Time-Efficiency: Prioritise contentious issues

If there is one consistent theme throughout the legal profession, it is that time is of the essence. Law is possibly the only profession where it is acceptable to bill a client in six-minute increments. I could bring up countless anecdotes about the legal profession’s endless pursuit of time-efficiency, but the key takeaways for us are that time-efficiency is inherently valued in the legal profession and that your examiners will likely find ways to penalise you for wasting time on irrelevant or insignificant issues.

Your legal exams are designed to reflect this by making you prioritise which issues you talk about. Examiners generally pay close attention to timing when writing exams and write questions such that students have just enough time to address the contentious issues. Time spent on irrelevant things or too much time on non-contentious issues is punished because your response to contentious issues (which marks have been deliberately allocated to) is compromised. Additionally, lecturers may deduct marks for irrelevant answers as they may consider them distracting.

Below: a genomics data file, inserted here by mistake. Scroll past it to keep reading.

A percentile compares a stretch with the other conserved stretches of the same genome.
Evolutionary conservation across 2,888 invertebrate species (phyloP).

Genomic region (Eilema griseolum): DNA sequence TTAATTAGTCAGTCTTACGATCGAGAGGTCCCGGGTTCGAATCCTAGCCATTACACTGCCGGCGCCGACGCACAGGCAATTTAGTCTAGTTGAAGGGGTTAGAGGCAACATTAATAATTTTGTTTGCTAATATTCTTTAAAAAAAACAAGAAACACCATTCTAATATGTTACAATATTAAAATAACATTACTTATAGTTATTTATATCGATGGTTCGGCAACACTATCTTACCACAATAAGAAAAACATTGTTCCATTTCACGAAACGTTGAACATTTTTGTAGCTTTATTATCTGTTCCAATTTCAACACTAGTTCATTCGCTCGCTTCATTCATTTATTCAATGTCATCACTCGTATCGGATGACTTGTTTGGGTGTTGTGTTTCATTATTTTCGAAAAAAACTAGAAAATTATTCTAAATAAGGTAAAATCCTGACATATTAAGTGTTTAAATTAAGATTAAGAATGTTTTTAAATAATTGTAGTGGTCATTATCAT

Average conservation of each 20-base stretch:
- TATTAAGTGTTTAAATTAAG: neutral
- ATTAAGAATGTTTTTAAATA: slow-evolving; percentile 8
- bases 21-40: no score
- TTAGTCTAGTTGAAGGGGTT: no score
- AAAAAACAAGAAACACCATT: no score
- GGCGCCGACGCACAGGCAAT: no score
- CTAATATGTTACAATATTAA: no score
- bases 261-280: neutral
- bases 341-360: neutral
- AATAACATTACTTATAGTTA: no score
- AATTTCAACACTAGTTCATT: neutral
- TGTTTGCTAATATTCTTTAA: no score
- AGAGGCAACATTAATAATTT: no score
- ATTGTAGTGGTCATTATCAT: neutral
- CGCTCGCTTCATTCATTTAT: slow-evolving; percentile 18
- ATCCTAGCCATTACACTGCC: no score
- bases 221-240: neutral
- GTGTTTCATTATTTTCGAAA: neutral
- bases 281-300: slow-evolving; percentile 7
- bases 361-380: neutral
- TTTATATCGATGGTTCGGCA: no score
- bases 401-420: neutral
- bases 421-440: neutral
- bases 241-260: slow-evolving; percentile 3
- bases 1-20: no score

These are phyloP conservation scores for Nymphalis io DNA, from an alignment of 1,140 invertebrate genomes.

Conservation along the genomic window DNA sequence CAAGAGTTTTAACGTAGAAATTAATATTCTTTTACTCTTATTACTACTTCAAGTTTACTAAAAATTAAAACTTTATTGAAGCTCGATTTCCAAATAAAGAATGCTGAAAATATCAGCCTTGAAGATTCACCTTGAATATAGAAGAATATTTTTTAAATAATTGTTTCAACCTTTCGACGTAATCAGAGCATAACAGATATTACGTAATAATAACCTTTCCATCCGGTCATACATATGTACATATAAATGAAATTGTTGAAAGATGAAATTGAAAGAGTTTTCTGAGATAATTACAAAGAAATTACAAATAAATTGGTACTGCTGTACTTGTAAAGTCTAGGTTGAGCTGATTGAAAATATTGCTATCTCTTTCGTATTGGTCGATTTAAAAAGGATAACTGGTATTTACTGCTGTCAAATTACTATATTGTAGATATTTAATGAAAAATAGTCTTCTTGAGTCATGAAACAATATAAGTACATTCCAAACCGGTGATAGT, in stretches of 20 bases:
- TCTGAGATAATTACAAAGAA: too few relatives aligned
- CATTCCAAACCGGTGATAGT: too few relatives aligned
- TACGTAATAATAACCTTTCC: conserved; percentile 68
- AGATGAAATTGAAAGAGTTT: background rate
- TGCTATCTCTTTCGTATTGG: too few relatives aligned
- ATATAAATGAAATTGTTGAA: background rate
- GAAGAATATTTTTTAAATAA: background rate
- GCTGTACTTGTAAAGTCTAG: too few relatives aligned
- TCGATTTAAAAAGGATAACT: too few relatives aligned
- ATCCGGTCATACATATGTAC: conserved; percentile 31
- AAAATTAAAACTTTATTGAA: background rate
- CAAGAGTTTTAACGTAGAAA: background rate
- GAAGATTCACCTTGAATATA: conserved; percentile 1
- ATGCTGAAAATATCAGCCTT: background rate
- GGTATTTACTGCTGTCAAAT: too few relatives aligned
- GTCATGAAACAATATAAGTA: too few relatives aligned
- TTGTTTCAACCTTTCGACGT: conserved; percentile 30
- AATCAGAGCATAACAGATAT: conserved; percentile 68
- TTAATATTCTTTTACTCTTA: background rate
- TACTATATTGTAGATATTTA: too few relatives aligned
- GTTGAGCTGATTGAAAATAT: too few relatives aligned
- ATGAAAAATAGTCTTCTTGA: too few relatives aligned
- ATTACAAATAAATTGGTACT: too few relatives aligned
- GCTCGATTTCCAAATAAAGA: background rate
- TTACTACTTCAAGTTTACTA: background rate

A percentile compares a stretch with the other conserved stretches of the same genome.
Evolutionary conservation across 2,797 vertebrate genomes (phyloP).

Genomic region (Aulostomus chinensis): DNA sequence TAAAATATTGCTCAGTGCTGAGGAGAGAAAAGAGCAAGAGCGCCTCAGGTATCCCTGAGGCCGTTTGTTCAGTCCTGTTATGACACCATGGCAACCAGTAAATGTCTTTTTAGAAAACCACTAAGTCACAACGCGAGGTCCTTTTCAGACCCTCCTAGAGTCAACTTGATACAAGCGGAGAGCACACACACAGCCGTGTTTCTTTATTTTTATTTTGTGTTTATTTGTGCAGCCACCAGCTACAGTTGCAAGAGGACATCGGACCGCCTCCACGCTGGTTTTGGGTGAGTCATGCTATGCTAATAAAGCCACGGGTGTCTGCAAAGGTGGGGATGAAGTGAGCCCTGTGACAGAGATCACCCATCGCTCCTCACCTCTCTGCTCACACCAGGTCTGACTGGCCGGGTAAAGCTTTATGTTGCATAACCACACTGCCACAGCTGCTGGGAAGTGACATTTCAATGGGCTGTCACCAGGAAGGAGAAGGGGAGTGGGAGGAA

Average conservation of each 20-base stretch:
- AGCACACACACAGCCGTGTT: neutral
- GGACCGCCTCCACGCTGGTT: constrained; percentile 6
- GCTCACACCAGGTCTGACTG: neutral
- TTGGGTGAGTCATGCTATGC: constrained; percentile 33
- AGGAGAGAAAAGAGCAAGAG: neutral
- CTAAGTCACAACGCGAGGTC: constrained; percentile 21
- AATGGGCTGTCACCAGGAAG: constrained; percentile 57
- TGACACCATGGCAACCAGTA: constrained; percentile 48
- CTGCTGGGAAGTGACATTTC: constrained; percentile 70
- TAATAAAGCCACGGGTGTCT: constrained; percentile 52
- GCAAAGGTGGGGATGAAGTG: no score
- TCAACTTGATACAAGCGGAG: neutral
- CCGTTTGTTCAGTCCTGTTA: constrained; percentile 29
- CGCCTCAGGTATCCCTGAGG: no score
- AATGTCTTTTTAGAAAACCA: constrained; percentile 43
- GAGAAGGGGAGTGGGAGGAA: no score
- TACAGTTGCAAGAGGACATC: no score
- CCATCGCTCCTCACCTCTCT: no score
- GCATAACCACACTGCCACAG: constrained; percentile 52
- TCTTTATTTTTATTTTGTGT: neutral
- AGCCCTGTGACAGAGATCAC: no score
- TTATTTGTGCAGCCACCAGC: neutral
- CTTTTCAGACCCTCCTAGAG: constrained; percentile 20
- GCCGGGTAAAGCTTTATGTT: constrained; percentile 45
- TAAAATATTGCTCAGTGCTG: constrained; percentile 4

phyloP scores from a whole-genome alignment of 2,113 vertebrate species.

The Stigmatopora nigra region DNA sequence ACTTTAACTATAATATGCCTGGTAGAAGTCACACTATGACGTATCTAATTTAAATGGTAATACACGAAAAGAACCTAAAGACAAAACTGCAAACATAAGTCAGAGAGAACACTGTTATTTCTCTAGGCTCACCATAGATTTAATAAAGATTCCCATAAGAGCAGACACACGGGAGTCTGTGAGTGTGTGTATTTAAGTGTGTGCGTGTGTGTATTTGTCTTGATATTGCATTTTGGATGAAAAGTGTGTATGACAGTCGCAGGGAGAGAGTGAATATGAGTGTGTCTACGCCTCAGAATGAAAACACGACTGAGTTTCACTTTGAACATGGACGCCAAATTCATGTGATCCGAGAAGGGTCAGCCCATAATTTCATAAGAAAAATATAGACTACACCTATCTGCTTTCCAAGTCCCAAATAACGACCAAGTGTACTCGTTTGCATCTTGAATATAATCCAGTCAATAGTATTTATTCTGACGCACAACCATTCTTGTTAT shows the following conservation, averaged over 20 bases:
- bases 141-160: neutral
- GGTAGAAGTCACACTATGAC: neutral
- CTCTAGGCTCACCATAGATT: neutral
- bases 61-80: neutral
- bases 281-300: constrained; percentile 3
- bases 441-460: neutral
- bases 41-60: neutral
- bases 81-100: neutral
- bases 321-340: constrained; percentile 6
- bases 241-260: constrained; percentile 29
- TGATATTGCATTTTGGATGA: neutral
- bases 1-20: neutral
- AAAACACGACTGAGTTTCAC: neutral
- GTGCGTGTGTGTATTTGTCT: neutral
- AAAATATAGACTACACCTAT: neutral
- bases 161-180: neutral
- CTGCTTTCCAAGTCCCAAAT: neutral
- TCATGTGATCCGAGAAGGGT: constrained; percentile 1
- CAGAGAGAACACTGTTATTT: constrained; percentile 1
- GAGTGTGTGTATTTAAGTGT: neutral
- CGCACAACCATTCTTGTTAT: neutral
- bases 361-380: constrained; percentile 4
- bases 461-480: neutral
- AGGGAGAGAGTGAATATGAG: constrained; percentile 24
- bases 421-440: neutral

To demonstrate an awareness of the importance of issues, once you have identified the legal issues, you should mark out which ones are contentious, and which are not. For facts and issues that are not contentious but must still be established (for instance, a key element of a cause of action) you can simply mention them in passing, and state why they are clearly made out. When you focus on the most contentious issues, you are likely maximising the amount of marks you earn each minute you spend writing.

Applying the law